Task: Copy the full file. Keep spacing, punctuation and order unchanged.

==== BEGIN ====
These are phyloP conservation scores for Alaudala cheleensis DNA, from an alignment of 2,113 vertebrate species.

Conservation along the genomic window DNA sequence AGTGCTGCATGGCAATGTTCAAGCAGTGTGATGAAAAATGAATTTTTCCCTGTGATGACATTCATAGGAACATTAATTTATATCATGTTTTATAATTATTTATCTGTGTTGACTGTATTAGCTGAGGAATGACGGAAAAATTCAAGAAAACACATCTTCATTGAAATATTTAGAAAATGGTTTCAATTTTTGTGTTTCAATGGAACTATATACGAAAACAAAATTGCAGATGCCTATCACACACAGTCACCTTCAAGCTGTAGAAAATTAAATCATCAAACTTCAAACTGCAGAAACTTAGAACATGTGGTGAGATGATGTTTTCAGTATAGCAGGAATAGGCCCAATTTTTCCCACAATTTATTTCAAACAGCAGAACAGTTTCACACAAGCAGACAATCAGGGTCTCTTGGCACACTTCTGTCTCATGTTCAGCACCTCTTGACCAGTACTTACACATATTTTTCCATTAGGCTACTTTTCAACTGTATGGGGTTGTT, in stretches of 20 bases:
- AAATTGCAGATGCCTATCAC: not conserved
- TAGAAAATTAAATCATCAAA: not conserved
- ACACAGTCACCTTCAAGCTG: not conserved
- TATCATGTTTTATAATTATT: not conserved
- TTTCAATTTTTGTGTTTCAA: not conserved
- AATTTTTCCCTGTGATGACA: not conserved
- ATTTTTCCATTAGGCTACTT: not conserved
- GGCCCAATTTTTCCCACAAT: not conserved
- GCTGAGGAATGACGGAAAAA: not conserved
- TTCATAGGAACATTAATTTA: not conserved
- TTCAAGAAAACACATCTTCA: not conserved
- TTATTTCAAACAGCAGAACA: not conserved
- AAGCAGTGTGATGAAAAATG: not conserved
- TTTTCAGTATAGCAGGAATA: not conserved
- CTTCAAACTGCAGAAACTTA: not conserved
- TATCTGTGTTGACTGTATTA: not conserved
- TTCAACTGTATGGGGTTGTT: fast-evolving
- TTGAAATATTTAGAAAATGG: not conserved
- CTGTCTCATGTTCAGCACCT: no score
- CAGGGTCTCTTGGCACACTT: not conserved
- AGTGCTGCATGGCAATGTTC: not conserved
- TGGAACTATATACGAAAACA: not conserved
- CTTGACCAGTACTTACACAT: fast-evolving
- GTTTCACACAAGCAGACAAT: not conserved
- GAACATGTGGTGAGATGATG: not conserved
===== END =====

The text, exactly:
These are phyloP conservation scores for Alaudala cheleensis DNA, from an alignment of 2,113 vertebrate species.

Conservation along the genomic window DNA sequence AGTGCTGCATGGCAATGTTCAAGCAGTGTGATGAAAAATGAATTTTTCCCTGTGATGACATTCATAGGAACATTAATTTATATCATGTTTTATAATTATTTATCTGTGTTGACTGTATTAGCTGAGGAATGACGGAAAAATTCAAGAAAACACATCTTCATTGAAATATTTAGAAAATGGTTTCAATTTTTGTGTTTCAATGGAACTATATACGAAAACAAAATTGCAGATGCCTATCACACACAGTCACCTTCAAGCTGTAGAAAATTAAATCATCAAACTTCAAACTGCAGAAACTTAGAACATGTGGTGAGATGATGTTTTCAGTATAGCAGGAATAGGCCCAATTTTTCCCACAATTTATTTCAAACAGCAGAACAGTTTCACACAAGCAGACAATCAGGGTCTCTTGGCACACTTCTGTCTCATGTTCAGCACCTCTTGACCAGTACTTACACATATTTTTCCATTAGGCTACTTTTCAACTGTATGGGGTTGTT, in stretches of 20 bases:
- AAATTGCAGATGCCTATCAC: not conserved
- TAGAAAATTAAATCATCAAA: not conserved
- ACACAGTCACCTTCAAGCTG: not conserved
- TATCATGTTTTATAATTATT: not conserved
- TTTCAATTTTTGTGTTTCAA: not conserved
- AATTTTTCCCTGTGATGACA: not conserved
- ATTTTTCCATTAGGCTACTT: not conserved
- GGCCCAATTTTTCCCACAAT: not conserved
- GCTGAGGAATGACGGAAAAA: not conserved
- TTCATAGGAACATTAATTTA: not conserved
- TTCAAGAAAACACATCTTCA: not conserved
- TTATTTCAAACAGCAGAACA: not conserved
- AAGCAGTGTGATGAAAAATG: not conserved
- TTTTCAGTATAGCAGGAATA: not conserved
- CTTCAAACTGCAGAAACTTA: not conserved
- TATCTGTGTTGACTGTATTA: not conserved
- TTCAACTGTATGGGGTTGTT: fast-evolving
- TTGAAATATTTAGAAAATGG: not conserved
- CTGTCTCATGTTCAGCACCT: no score
- CAGGGTCTCTTGGCACACTT: not conserved
- AGTGCTGCATGGCAATGTTC: not conserved
- TGGAACTATATACGAAAACA: not conserved
- CTTGACCAGTACTTACACAT: fast-evolving
- GTTTCACACAAGCAGACAAT: not conserved
- GAACATGTGGTGAGATGATG: not conserved